- is derived from Latin word “fatum,” meaning “the fates” and the Old French word fae and faerie meaning land, realm, or a characteristic activity (i.e. enchantment).
- the standard modern spelling of the word faerie (as faerie is a pseudo-archaism.)
- The word fairy came about to differentiate between warriors and human sized faeries in other works of literature. Fairies were delicate and tiny, often found in children’s books.
- circa 1300
- from Old French faerie “land of fairies, meeting of fairies; enchantment, magic, witchcraft, sorcery”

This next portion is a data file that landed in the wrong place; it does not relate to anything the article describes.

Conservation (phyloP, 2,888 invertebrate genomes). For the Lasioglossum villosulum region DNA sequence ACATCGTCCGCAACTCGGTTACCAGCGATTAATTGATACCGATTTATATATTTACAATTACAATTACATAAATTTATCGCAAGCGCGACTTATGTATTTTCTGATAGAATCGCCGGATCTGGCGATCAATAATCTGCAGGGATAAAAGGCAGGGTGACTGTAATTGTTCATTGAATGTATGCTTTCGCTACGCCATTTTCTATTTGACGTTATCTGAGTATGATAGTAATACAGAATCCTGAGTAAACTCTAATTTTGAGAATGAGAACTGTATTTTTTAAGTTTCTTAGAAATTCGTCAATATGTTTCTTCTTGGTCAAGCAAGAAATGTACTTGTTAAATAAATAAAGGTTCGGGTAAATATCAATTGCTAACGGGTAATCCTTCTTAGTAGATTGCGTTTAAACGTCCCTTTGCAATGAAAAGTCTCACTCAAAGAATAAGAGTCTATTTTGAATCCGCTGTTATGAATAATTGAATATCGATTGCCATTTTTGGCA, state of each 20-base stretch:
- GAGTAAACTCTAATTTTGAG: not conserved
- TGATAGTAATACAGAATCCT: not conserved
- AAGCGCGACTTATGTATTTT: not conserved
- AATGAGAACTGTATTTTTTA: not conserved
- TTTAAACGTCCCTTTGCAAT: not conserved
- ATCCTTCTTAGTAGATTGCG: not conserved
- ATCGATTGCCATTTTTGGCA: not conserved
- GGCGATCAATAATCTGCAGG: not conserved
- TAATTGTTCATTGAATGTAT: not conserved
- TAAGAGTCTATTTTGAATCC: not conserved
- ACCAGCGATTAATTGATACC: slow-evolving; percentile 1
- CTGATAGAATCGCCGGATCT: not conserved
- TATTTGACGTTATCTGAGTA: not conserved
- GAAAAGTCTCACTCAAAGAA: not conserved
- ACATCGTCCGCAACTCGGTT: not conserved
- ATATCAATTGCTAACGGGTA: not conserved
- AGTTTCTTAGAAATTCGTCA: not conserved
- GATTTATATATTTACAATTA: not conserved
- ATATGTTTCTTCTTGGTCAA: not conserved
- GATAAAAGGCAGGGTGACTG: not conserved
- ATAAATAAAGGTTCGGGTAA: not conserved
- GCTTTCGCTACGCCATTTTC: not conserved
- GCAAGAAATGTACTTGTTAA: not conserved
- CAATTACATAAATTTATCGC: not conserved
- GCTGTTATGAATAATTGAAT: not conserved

- from fae “fay,” from Latin fata “the Fates,” plural of fatum “that which is ordained; destiny, fate,”
- to the word faie was added the suffix -erie (Modern English -(e)ry), used to express either a place where something is found (fishery, heronry, nunnery) or a trade or typical activity engaged in by a person (cookery, midwifery, thievery).
Fae, Fay and Fey:
Fae: plural for faerie
Fay: to fit, to join together.
Fey: fated to die
*Note: If one Google images “fairy” they will find lighthearted images of Tinkerbellesque creatures. If one google images “faerie” they will find darker images closer tied to that of lore and legends.
Other titles or names for Faeries:
Fair Folk, Good Neighbours, The Green Children, The Old People,The Silent People, Elf (ves)